The purpose of this blog is to proclaim Jesus Christ in terms familiar to those who read the Bible, and to help others become more familiar with the Bible. For those unfamiliar with the Bible, see the blog A Nonchurchgoer’s Guide to Jesus and His Kingdom.

Scripture quotations taken from the NASB, unless otherwise noted. 

Exodus 12:5 – The Unblemished Lamb

Exodus 12:5 ‘Your lamb shall be an unblemished male a year old…

Moses spoke of the need for the Passover lamb to be unblemished.  Thus Peter did as well (I pared down the words to get to the heart of Peter’s point):

1 Peter 1:18 …you were…redeemed with…
1 Peter 1:19 …a lamb unblemished and spotless…Christ.

Who else besides Jesus of Nazareth has led an unblemished life?

The purpose of this blog is to proclaim Jesus Christ in terms familiar to those who read the Bible, and to help others become more familiar with the Bible. For those unfamiliar with the Bible, see the blog A Nonchurchgoer’s Guide to Jesus and His Kingdom.

Scripture quotations taken from the NASB, unless otherwise noted. 

The Prophets Saw the Lord Long Before the Apostles Did

Isaiah wrote of Jesus centuries before Jesus actually lived.  As the Gospel of John testifies:

John 12:41 These things Isaiah said because he saw His glory, and he spoke of Him.

Thus Isaiah looked ahead and spoke of the glory of the Lord Jesus Christ, just as David had done before Isaiah (see Acts 2:30-31).  And, of course, this foresight was present in all the prophets (see 1 Peter 1:10-12 and Acts 3:24).  Moses, too, for that matter “saw” the Lord who was to come (John 5:46).  (For a broader look at just how much the prophets saw of the promised Messiah, see this post.)  Yet even Moses and the prophets did not see with the clarity that was given in New Testament times (Matthew 13:17).

Let us therefore walk in the clearer-than-ever light of the Lord – that is, the light of Jesus Christ our Lord.  The Old Testament was pregnant with Him…and the New Testament birthed Him.

The purpose of this blog is to proclaim Jesus Christ in terms familiar to those who read the Bible, and to help others become more familiar with the Bible. For those unfamiliar with the Bible, see the blog A Nonchurchgoer’s Guide to Jesus and His Kingdom.

Scripture quotations taken from the NASB, unless otherwise noted.

Matthew 11:28-30 and 1 John 5:3

Note the similar point being made by these two passages, one from Matthew and the other from John:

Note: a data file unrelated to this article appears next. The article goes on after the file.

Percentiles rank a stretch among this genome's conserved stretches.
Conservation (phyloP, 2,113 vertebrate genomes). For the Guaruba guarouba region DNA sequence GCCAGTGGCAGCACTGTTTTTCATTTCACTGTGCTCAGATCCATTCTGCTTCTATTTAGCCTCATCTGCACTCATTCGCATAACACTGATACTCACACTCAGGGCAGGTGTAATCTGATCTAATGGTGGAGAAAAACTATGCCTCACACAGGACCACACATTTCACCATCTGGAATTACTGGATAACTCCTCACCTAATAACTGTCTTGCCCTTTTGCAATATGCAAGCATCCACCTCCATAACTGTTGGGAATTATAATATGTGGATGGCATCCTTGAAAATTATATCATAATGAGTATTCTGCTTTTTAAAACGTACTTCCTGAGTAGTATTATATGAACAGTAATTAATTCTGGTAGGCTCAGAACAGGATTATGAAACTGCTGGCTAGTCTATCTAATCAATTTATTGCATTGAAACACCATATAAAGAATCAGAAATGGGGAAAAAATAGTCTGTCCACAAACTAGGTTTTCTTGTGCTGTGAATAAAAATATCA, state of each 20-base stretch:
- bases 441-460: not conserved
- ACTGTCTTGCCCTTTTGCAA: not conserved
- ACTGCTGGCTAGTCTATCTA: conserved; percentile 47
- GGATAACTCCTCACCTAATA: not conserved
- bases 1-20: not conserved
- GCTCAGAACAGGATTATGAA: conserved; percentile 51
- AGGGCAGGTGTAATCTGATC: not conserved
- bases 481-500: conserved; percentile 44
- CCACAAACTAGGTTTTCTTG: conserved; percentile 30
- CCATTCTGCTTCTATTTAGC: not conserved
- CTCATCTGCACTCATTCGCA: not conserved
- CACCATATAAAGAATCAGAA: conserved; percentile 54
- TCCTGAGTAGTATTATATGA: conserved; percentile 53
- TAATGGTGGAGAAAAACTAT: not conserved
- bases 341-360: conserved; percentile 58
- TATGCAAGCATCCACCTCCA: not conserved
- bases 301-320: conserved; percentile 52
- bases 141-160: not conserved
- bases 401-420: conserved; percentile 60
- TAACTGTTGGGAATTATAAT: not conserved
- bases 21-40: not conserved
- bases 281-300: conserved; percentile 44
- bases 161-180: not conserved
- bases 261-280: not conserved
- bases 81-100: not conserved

Matthew 11:28 “Come to Me, all who are weary and heavy-laden, and I will give you rest.
Matthew 11:29 “Take My yoke upon you and learn from Me, for I am gentle and humble in heart, and YOU WILL FIND REST FOR YOUR SOULS.  [quoting Jeremiah 6:16]
Matthew 11:30 “For My yoke is easy and My burden is light.”

#####

1 John 5:3 For this is the love of God, that we keep His commandments; and His commandments are not burdensome.

Know then what a mistake we make when we mutter to ourselves that the way of the Lord is too hard.

Let us not dishonor Him with such wholly inappropriate complaining.  His commandment are not burdensome.

The purpose of this blog is to proclaim Jesus Christ in terms familiar to those who read the Bible, and to help others become more familiar with the Bible. For those unfamiliar with the Bible, see the blog A Nonchurchgoer’s Guide to Jesus and His Kingdom.

Scripture quotations taken from the NASB, unless otherwise noted. (In the NASB New Testament, quotations of the Old Testament are rendered in all capital letters in order to make them easier to identify.)

Paul Did Not Take His Stand on Visions He Had Seen

[Emphasis added in the following passage:]

Colossians 2:18 Let no one keep defrauding you of your prize by delighting in self-abasement and the worship of the angels, taking his stand on visions he has seen, inflated without cause by his fleshly mind,
Colossians 2:19 and not holding fast to the head, from whom the entire body, being supplied and held together by the joints and ligaments, grows with a growth which is from God.